A museum without a collection: National Automobile Museum of Tasmania

Imagine a museum without a collection or a conservation department. A museum that does not require a storage facility and has the luxury of being able to change its exhibitions every three months. A not-for-profit heritage organisation that financially is self-supporting. When curating its temporary exhibitions, the National Automobile Museum of Tasmania (NAMT) treats its network of car enthusiasts as its collection, inviting car clubs to lend their cars and motorbikes.

Ford1928 A Model Ford (owned by Tasmanian bushwalker and photographer Frederick Smithies O.B.E 1885-1979)

Museum manager Phil Costello also relies on car enthusiasts who offer their treasures after visiting the museum. One Sydney man was visiting the Museum while on a driving holiday around Tasmania in his 1982 De Tomaso Pantera GTS and decided to offer his sports car as a short-term loan in the permanent display of 50 cars and 50 bikes. Within a few months, he decided to sell it through the museum. It is one of a few exhibits for sale where the Museum will take 2.5% commission.

Police1929 Harley Davidson J Model used as a New York Police Department vehicle

The Automobile Museum owes much of its financial success to merchandise sales in the shop. It has grown so much that a motorbike has replaced the display car and now there are plans to build a glass showroom to the west of the building and expand the shop presence. NAMT also relies on the admission fee and modest private donations. The only Government funding the Museum receives is the use of the building from the Launceston City Council.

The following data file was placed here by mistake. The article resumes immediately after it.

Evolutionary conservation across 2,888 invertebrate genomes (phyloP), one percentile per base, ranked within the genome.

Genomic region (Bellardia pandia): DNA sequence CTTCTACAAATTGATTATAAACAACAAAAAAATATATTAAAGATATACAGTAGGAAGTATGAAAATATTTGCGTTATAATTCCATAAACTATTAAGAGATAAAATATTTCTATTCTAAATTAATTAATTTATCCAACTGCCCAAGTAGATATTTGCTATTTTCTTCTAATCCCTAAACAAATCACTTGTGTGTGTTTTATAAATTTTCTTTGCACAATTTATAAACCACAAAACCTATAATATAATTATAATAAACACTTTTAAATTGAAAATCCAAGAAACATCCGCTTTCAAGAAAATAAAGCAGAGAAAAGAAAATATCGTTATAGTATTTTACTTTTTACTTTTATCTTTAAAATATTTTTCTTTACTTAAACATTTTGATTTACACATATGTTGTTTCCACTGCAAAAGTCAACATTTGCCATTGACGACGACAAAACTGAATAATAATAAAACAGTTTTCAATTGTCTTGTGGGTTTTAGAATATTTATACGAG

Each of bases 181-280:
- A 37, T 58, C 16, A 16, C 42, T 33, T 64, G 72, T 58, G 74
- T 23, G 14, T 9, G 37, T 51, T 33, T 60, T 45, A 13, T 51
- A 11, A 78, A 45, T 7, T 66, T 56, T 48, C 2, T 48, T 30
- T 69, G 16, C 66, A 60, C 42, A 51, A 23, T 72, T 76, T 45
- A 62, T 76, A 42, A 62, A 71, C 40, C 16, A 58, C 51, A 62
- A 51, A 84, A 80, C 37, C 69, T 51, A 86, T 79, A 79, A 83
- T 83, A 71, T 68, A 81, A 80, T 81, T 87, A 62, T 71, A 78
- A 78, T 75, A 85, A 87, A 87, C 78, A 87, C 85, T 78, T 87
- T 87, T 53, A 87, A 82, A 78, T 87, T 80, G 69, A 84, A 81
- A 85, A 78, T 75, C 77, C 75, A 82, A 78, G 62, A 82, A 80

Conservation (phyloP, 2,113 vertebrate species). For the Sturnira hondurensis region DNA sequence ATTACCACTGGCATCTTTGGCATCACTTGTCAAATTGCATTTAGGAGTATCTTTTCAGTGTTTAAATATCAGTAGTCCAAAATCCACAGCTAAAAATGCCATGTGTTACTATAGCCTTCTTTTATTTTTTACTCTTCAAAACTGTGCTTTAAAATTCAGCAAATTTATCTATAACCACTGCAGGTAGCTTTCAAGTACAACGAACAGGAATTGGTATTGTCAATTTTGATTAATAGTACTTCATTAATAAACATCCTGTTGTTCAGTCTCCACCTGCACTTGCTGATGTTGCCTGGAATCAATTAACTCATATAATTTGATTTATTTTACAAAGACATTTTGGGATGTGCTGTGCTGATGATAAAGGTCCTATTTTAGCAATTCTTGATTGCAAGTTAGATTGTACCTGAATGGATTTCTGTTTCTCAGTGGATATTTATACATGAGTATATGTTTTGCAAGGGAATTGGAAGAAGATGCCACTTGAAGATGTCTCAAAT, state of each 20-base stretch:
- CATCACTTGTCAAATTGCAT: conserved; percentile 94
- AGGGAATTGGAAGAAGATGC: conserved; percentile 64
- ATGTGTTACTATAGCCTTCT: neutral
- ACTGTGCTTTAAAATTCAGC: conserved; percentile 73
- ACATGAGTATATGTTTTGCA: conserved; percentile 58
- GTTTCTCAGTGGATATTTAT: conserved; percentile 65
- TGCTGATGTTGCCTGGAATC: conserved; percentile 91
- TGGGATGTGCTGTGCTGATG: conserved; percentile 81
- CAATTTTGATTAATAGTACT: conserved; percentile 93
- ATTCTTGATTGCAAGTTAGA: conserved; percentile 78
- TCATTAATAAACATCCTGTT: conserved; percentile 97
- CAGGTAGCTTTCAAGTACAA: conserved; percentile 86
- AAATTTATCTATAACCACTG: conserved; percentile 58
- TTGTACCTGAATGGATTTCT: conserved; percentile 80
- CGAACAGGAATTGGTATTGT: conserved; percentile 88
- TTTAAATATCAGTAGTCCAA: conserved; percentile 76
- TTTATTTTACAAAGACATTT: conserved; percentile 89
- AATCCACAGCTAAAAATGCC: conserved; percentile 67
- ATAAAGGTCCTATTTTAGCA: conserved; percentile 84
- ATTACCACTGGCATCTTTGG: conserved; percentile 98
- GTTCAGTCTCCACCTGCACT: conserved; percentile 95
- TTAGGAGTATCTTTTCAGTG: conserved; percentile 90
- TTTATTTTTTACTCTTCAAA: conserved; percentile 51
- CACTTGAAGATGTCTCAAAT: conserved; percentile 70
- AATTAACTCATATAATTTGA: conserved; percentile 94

This is an interesting example of how a museum can operate commercially and raises the question of the importance of holding a collection. For more information on how a museum likes this works, email Phil Costello.

BrockRichards1977 A9X Torana Hatchback

Temporary exhibitions in 2010
April – June: The Swinging Sixties
July – September: The Art of the Coach Builder
October – December: American Independence

VW1964 Volkswagen Samba featured in the Swinging Sixties exhibition

2 Responses to “A museum without a collection: National Automobile Museum of Tasmania”

  1. Bob Meade Says:

    I like the idea of the public contributing or loaning their items for display in a museum.

    This example reminds me of two others.

    The State Library of Victoria has an online section called Your Treasures where people can upload photographs and descriptions of their treasured items. The items are sometimes of museum quality and unique, some tell very personal or family stories and the prosaic. They are also categorised.


    Many years ago I saw an exhibition called New York Collects which was comprised totally of loan items from private New York collectors:


    I’d like to see more of this in Australia.

  2. admin Says:

    Hi Bob
    This case study shows how a museum has successfully tapped into a niche audience so that it can be virtually financially independent. Very impressive.
    Thanks for your thoughts and the links.
    Best wishes

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